Not all the traders resort to outrightly conning consumers.

Counterfeit kings

There is a group that specialises in producing counterfeit products.

They manufacture mock-ups of popular products and sell them to unsuspecting consumers, packed in genuine product containers or packs. The illegal packaging is mostly done in makeshift structures in Magaba and areas surrounding OK Supermarket, close to the bus terminus. The daring ones conduct their activities in full glare of the public, especially in cases involving illicit brew.

A visit by this publication to Mbare led us to a gentleman called Alimando.

We linked with him via our Mbare contact, who presented us to him as “potential investors” in his operations.

“There are a lot of enterprising youths in this area. They manufacture products like washing powder, floor/shoe polish liquid soap and so on. The products are effective and affordable to many.

“It is easy to sell the products not just because of our low prices, but also because we often make use of original product packaging. By the way, we rarely get returns or complaints from consumers as our products are as effective as or even better than the original ones,” boasted Alimando, as he revealed the trade secret in his Mozambican accent.

Alimando specialises in illicit brew and a couple of domestic products.

We quizzed him on the source of the packaging.

“We get our supplies mainly from South Africa, though some of the packaging is locally sourced. Our colleagues in South Africa collect rejects (of packages) from reputable companies that have products in our local shops and send them to us,” he revealed.  The local sources of unmarked whiskey containers are found in Southerton and Msasa industrial areas.

While chatting with our potential “partner”, a guy in a shipping container that has since been converted into an office was busy repacking rice from an unbranded 25kg sack into smaller 2kg Mahatma rice packs. Shepherd Mutize, a gap-toothed fake whiskey manufacturer, who had been keenly following our conversation, chipped in with a proposal. “This is one of the easiest trades this side. You get quick returns instantly. This whiskey (showing us 20-litre containers of ethanol) comes from our sources in Southerton and at times from Manicaland.  “The product is in demand. Inodiwa, especially nema ghetto youths (It is loved mostly by youths in the ghetto). We also provide packaging in the form of containers and stickers,” said Mutize. The fake whiskey is being distributed to individuals, bars and some retail shops.  Initially, the ethanol is a colourless liquid but can be turned into any colour with a tint and flavoured to taste.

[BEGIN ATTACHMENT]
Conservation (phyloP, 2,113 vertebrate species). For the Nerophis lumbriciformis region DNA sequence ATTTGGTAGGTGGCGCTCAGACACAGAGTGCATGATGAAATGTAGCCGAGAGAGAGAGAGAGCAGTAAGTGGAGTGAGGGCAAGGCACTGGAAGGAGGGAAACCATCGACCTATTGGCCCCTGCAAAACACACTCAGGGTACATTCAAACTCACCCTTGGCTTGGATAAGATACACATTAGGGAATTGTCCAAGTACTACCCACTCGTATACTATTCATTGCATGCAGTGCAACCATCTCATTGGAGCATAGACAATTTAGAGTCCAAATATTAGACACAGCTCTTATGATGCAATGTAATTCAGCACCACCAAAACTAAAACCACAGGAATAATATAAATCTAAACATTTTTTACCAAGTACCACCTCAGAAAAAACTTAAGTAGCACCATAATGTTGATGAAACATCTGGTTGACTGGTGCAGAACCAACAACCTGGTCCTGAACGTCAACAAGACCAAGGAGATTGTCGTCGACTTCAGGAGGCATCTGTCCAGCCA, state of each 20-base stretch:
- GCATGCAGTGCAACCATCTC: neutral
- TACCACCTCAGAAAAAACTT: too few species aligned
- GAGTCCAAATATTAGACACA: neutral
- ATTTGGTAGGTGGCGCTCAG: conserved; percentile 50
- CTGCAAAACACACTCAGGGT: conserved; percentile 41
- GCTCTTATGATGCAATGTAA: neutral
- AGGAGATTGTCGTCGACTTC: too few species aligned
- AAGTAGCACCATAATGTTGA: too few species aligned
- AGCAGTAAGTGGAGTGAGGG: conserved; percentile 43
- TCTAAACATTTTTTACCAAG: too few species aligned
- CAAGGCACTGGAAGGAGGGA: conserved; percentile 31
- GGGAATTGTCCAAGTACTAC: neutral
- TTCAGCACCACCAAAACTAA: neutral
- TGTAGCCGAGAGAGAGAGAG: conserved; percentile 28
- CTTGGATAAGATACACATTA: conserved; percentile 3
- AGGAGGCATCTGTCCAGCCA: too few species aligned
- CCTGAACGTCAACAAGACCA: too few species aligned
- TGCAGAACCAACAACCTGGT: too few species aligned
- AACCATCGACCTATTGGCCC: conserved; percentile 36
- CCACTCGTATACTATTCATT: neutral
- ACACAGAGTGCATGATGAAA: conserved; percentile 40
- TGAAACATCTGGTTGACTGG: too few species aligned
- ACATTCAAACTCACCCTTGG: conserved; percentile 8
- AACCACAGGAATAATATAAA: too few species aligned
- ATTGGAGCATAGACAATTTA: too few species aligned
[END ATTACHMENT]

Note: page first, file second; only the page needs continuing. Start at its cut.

Standards Association of Zimbabwe (SAZ) executive director Dr Eve Gadzikwa said such activities, if unchecked, compromise the overall business of established retailers.

“SAZ is completely against this unethical behaviour. It is our hope that companies whose brands are being compromised by such conduct take the culprits to task. We urge the police to be vigilant and arrest these culprits. I am glad we now have the CPA (Consumer Protection Act), which addresses some of these challenges,” she said. Mr Denford Mutashu, president of the Confederation of Zimbabwe Retailers (CZR), urged consumers to rely on reputable retailers. “The rise of the informal sector has created this fake product crisis. Law enforcement agencies need to constantly inspect shops and raid unscrupulous traders. Genuine products go through SAZ and have clear bar codes,” said Mr Mutashu. Terence Yeatman, a Spar Zimbabwe top official and member of the Retailers Associations of Zimbabwe, adds: “We keep counterfeitsproducts at bay by only dealing with reputable dealers and not giving room to fly-by-night suppliers.”